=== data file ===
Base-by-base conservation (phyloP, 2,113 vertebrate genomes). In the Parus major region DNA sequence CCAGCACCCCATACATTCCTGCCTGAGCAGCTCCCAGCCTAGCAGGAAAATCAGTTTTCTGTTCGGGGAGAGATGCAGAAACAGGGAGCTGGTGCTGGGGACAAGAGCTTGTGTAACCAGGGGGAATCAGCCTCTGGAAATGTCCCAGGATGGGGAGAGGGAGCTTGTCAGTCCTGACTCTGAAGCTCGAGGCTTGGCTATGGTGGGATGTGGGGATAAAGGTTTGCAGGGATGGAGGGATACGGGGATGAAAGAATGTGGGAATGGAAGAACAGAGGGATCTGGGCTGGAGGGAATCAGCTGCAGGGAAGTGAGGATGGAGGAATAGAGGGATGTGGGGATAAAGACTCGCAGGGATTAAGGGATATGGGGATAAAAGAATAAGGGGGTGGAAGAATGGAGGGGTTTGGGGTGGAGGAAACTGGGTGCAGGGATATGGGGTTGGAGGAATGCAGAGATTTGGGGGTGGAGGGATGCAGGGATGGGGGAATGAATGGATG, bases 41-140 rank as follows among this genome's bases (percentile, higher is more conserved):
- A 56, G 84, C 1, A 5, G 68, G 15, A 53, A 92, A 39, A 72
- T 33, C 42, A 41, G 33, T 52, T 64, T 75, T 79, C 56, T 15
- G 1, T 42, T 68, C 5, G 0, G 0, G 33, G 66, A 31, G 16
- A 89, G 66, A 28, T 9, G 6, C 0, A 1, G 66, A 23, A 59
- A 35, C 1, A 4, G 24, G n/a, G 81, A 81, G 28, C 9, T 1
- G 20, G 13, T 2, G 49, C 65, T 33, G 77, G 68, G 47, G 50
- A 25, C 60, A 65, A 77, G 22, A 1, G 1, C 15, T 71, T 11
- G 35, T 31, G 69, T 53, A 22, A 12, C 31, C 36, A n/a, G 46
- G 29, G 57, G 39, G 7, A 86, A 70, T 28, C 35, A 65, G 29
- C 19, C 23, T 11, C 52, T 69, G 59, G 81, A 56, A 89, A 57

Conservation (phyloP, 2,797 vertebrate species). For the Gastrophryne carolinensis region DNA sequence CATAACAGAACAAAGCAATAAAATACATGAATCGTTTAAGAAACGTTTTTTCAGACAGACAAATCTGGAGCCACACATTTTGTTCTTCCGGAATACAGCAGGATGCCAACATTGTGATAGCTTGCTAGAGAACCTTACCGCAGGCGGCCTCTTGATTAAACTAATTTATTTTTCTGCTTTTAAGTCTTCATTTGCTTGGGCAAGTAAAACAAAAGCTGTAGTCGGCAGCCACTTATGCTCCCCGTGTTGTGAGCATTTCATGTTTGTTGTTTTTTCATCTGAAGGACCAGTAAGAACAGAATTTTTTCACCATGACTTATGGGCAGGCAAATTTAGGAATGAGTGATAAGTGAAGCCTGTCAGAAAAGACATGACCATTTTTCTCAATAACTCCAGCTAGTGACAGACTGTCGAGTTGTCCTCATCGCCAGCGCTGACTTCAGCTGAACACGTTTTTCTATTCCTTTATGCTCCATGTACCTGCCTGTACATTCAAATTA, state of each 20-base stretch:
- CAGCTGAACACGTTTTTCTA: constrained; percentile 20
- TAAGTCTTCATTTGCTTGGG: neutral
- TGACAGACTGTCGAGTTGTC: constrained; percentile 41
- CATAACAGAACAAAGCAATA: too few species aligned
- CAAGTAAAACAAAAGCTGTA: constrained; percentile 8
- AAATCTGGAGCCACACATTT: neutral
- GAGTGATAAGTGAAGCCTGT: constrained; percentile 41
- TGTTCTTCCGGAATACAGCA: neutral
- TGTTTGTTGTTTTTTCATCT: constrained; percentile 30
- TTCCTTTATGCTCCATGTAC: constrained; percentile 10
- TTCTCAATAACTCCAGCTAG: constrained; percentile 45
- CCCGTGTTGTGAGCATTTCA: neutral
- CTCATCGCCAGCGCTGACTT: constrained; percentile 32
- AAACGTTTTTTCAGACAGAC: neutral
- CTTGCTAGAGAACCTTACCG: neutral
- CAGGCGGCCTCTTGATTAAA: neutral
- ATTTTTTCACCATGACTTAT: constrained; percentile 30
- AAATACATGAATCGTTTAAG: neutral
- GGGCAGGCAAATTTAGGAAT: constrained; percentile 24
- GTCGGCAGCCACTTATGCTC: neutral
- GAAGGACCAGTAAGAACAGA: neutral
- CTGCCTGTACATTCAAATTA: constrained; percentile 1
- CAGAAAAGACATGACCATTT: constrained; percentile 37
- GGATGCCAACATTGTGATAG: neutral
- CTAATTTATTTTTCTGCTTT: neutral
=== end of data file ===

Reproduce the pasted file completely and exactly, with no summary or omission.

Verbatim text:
Base-by-base conservation (phyloP, 2,113 vertebrate genomes). In the Parus major region DNA sequence CCAGCACCCCATACATTCCTGCCTGAGCAGCTCCCAGCCTAGCAGGAAAATCAGTTTTCTGTTCGGGGAGAGATGCAGAAACAGGGAGCTGGTGCTGGGGACAAGAGCTTGTGTAACCAGGGGGAATCAGCCTCTGGAAATGTCCCAGGATGGGGAGAGGGAGCTTGTCAGTCCTGACTCTGAAGCTCGAGGCTTGGCTATGGTGGGATGTGGGGATAAAGGTTTGCAGGGATGGAGGGATACGGGGATGAAAGAATGTGGGAATGGAAGAACAGAGGGATCTGGGCTGGAGGGAATCAGCTGCAGGGAAGTGAGGATGGAGGAATAGAGGGATGTGGGGATAAAGACTCGCAGGGATTAAGGGATATGGGGATAAAAGAATAAGGGGGTGGAAGAATGGAGGGGTTTGGGGTGGAGGAAACTGGGTGCAGGGATATGGGGTTGGAGGAATGCAGAGATTTGGGGGTGGAGGGATGCAGGGATGGGGGAATGAATGGATG, bases 41-140 rank as follows among this genome's bases (percentile, higher is more conserved):
- A 56, G 84, C 1, A 5, G 68, G 15, A 53, A 92, A 39, A 72
- T 33, C 42, A 41, G 33, T 52, T 64, T 75, T 79, C 56, T 15
- G 1, T 42, T 68, C 5, G 0, G 0, G 33, G 66, A 31, G 16
- A 89, G 66, A 28, T 9, G 6, C 0, A 1, G 66, A 23, A 59
- A 35, C 1, A 4, G 24, G n/a, G 81, A 81, G 28, C 9, T 1
- G 20, G 13, T 2, G 49, C 65, T 33, G 77, G 68, G 47, G 50
- A 25, C 60, A 65, A 77, G 22, A 1, G 1, C 15, T 71, T 11
- G 35, T 31, G 69, T 53, A 22, A 12, C 31, C 36, A n/a, G 46
- G 29, G 57, G 39, G 7, A 86, A 70, T 28, C 35, A 65, G 29
- C 19, C 23, T 11, C 52, T 69, G 59, G 81, A 56, A 89, A 57

Conservation (phyloP, 2,797 vertebrate species). For the Gastrophryne carolinensis region DNA sequence CATAACAGAACAAAGCAATAAAATACATGAATCGTTTAAGAAACGTTTTTTCAGACAGACAAATCTGGAGCCACACATTTTGTTCTTCCGGAATACAGCAGGATGCCAACATTGTGATAGCTTGCTAGAGAACCTTACCGCAGGCGGCCTCTTGATTAAACTAATTTATTTTTCTGCTTTTAAGTCTTCATTTGCTTGGGCAAGTAAAACAAAAGCTGTAGTCGGCAGCCACTTATGCTCCCCGTGTTGTGAGCATTTCATGTTTGTTGTTTTTTCATCTGAAGGACCAGTAAGAACAGAATTTTTTCACCATGACTTATGGGCAGGCAAATTTAGGAATGAGTGATAAGTGAAGCCTGTCAGAAAAGACATGACCATTTTTCTCAATAACTCCAGCTAGTGACAGACTGTCGAGTTGTCCTCATCGCCAGCGCTGACTTCAGCTGAACACGTTTTTCTATTCCTTTATGCTCCATGTACCTGCCTGTACATTCAAATTA, state of each 20-base stretch:
- CAGCTGAACACGTTTTTCTA: constrained; percentile 20
- TAAGTCTTCATTTGCTTGGG: neutral
- TGACAGACTGTCGAGTTGTC: constrained; percentile 41
- CATAACAGAACAAAGCAATA: too few species aligned
- CAAGTAAAACAAAAGCTGTA: constrained; percentile 8
- AAATCTGGAGCCACACATTT: neutral
- GAGTGATAAGTGAAGCCTGT: constrained; percentile 41
- TGTTCTTCCGGAATACAGCA: neutral
- TGTTTGTTGTTTTTTCATCT: constrained; percentile 30
- TTCCTTTATGCTCCATGTAC: constrained; percentile 10
- TTCTCAATAACTCCAGCTAG: constrained; percentile 45
- CCCGTGTTGTGAGCATTTCA: neutral
- CTCATCGCCAGCGCTGACTT: constrained; percentile 32
- AAACGTTTTTTCAGACAGAC: neutral
- CTTGCTAGAGAACCTTACCG: neutral
- CAGGCGGCCTCTTGATTAAA: neutral
- ATTTTTTCACCATGACTTAT: constrained; percentile 30
- AAATACATGAATCGTTTAAG: neutral
- GGGCAGGCAAATTTAGGAAT: constrained; percentile 24
- GTCGGCAGCCACTTATGCTC: neutral
- GAAGGACCAGTAAGAACAGA: neutral
- CTGCCTGTACATTCAAATTA: constrained; percentile 1
- CAGAAAAGACATGACCATTT: constrained; percentile 37
- GGATGCCAACATTGTGATAG: neutral
- CTAATTTATTTTTCTGCTTT: neutral